Many of these materials are already being used in the Shake and Slide Learning Center, however there are a few additional materials:
- plastic containers with lids (for example, food storage containers, yogurt containers, vitamin bottles)
- 6–8 identical opaque containers with tightly fitting lids (for example: film canisters or yogurt containers)
- small objects to put inside containers (for example: dried beans, beads, paper clips, binder clips, pompoms, buttons, pencil-tip erasers, rubber bands, packing peanuts, cotton balls, tissue paper, etc.)
Key Science Concepts
- Different objects make different sounds.
- An action has to take place for a sound to occur.
- A sound becomes louder when the force of the action that is creating the sound is increased and softer, or quieter, when the force is decreased.
Encourage children to use descriptive words such as same, different, loud, louder, loudest, soft, softer, softest. Help them describe what they are doing with words such as listen, compare, predict, notice, discover.
Tell children that today they will be comparing and contrasting different types of shakers.
- Gather children around the materials and invite them to talk about and demonstrate some of the discoveries they made while exploring similar materials at the Shake and Slide Learning Center. Encourage children to listen carefully and compare sounds the other children demonstrate. Which sounds are the loudest? The quietest or softest? The highest or lowest?
- Hand containers to three children and invite them to each choose one small object to put inside their containers. Have classmates predict which object will make the loudest sound and which will make the softest sound. Write down the predictions. Let the three children put the lids on their containers and shake. Were their predictions correct, or were there some surprises? Have the three children open their containers and put more of the same objects inside. Have classmates predict how the sounds will be different. Then have the three children close their containers and shake. Any surprises?
- Give containers to another three children and ask them to choose the object that they think they can make the quietest sound with. Let children predict which will be quietest and then listen while the three children shake their containers. Ask them to recall their experiences last week with dropping very quiet objects—does that help them predict what objects might be quiet?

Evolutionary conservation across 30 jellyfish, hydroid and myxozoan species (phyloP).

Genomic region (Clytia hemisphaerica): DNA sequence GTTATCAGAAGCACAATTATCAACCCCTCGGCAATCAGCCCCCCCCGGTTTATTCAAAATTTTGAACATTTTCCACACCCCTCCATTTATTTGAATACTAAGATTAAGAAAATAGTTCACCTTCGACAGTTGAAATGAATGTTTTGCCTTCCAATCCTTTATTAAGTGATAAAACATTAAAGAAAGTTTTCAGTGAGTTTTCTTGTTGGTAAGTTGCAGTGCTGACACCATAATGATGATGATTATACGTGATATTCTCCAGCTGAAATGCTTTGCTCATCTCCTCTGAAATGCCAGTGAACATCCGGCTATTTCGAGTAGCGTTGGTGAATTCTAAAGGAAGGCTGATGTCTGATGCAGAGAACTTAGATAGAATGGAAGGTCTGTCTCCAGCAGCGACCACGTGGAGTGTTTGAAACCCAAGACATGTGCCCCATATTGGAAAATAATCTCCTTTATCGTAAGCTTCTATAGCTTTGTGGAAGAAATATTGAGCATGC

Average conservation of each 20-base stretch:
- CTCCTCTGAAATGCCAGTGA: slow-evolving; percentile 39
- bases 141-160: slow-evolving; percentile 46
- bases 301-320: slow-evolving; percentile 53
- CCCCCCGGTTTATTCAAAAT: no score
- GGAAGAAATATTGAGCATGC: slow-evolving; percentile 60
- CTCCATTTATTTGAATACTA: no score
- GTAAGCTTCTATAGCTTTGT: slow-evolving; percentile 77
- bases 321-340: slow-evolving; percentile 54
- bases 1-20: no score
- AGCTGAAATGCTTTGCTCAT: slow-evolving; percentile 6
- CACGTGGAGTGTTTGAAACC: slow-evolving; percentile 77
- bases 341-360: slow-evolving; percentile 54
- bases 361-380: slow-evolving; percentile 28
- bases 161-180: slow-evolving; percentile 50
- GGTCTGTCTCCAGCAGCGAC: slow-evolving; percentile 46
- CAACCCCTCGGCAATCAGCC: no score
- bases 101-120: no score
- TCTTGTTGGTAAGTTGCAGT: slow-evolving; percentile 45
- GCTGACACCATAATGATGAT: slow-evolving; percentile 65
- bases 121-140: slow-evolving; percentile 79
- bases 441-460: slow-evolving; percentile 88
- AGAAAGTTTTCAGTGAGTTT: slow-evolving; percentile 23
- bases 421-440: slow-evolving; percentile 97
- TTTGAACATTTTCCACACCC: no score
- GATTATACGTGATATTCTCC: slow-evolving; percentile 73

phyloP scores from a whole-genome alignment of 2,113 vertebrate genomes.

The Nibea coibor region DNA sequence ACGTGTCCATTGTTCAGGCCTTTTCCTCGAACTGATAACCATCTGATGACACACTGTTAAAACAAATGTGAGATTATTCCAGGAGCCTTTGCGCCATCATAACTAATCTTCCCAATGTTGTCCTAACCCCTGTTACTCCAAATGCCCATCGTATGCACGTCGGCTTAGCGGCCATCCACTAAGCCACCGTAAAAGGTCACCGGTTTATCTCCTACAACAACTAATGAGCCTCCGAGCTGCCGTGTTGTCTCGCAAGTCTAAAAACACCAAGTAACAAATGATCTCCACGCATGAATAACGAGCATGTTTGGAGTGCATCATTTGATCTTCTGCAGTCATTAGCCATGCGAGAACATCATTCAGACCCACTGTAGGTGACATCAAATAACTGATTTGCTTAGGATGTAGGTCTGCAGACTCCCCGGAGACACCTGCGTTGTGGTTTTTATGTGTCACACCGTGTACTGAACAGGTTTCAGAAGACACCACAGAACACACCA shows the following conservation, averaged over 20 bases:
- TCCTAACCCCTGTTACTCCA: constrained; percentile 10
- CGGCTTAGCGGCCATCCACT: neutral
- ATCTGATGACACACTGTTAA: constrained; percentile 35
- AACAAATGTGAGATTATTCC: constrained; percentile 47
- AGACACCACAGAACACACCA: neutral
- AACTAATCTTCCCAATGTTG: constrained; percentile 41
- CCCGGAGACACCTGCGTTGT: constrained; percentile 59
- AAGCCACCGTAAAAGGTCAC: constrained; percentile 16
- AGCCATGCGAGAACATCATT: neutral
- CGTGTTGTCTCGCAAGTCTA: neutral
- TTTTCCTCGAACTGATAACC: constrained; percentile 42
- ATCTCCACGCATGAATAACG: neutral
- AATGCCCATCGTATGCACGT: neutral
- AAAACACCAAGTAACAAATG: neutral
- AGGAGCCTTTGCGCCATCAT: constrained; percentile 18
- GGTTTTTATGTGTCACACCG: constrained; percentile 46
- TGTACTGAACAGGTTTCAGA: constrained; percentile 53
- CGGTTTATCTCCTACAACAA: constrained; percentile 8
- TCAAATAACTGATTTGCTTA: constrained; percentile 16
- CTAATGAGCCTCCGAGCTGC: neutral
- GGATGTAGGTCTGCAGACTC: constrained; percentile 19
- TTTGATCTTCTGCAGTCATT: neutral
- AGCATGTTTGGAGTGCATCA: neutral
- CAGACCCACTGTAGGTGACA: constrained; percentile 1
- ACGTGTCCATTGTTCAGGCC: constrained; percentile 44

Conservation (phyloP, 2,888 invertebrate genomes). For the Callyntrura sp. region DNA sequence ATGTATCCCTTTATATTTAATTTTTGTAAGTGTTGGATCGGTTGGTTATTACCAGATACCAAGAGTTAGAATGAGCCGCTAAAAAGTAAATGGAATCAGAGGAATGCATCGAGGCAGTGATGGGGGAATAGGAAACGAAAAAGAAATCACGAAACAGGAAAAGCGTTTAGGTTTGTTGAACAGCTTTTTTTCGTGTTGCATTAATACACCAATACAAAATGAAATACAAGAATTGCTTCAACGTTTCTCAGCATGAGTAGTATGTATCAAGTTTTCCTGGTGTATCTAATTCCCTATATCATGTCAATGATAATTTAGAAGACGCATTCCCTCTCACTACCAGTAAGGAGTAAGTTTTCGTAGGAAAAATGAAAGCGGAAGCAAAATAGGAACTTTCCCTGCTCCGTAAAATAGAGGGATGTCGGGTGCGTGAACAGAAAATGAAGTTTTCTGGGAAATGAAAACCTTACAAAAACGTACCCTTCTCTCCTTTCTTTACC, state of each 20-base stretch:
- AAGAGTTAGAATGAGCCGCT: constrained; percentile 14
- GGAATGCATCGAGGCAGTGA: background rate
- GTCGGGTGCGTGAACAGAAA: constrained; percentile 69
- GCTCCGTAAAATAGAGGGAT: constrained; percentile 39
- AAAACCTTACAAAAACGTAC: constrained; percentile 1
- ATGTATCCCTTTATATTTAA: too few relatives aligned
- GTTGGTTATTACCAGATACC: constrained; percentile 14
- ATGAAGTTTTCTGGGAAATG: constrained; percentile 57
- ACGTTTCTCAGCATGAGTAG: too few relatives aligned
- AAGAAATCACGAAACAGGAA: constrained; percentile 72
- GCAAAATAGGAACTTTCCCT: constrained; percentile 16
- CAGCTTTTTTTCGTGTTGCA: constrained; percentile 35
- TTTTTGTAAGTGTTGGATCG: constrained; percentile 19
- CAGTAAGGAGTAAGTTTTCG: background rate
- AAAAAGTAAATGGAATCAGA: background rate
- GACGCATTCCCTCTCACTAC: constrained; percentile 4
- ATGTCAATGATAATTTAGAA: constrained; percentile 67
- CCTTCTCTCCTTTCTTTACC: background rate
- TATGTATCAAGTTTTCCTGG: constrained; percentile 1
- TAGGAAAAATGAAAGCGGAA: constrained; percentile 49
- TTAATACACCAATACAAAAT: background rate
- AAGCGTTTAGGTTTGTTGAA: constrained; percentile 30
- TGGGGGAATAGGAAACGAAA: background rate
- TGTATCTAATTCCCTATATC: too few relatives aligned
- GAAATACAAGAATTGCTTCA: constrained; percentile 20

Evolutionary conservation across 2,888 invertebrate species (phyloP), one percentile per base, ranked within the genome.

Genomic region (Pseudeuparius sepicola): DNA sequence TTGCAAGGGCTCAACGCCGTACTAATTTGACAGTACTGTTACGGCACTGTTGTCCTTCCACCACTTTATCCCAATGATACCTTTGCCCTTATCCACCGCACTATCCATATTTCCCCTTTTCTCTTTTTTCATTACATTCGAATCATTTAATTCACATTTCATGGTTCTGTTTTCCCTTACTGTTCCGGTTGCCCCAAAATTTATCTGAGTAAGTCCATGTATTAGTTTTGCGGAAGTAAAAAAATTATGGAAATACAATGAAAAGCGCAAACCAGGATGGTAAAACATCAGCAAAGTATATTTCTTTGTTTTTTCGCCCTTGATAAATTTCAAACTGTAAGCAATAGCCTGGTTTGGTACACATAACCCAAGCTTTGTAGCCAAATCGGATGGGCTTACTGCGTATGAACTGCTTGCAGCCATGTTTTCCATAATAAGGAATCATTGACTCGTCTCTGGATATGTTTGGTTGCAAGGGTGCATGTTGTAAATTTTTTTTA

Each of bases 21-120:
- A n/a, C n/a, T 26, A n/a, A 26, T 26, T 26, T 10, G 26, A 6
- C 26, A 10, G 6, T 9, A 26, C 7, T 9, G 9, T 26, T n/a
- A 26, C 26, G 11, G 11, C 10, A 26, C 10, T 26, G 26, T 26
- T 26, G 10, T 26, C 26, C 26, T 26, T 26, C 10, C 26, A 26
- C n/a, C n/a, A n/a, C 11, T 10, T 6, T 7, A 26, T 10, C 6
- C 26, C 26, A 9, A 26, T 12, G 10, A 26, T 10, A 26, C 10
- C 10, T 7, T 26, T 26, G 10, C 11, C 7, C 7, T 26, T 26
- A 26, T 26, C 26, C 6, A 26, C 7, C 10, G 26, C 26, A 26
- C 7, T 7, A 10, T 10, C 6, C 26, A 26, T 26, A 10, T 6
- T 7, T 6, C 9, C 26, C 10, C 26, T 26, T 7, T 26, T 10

- Ask, Do you think we could tell what was inside a shaker just by listening to the sound? How would we know? Display the identical opaque containers. Let children choose one type of small object (paper clips, beads, dried beans, etc.) to put in a container. Help them put a lid on the container, then shake and listen to the sound. Make a matching shaker by putting the same number of the same kind of object in a second container. Cover and shake. Ask, Do the two shakers make the same sound or different sounds? Why do you think that is? How would you describe the sound that (paper clips) make?
- Have the group make three to four pairs of matching shakers. Mix them up and challenge children to shake and find the matching pairs. Then invite them to guess what is inside each pair of shakers, based on the sound.
Reflect and Share
As children are exploring and discussing the sounds their shakers make, encourage them to think about what discoveries they might want to share with the group. You may want to jot down their words and set aside a special shaker they have made so they can demonstrate it to the group. Children may also want to document their different shakers by drawing pictures of the shakers and their contents, and ranking them according to loudest and softest, highest and lowest, or favorite and least-favorite sound.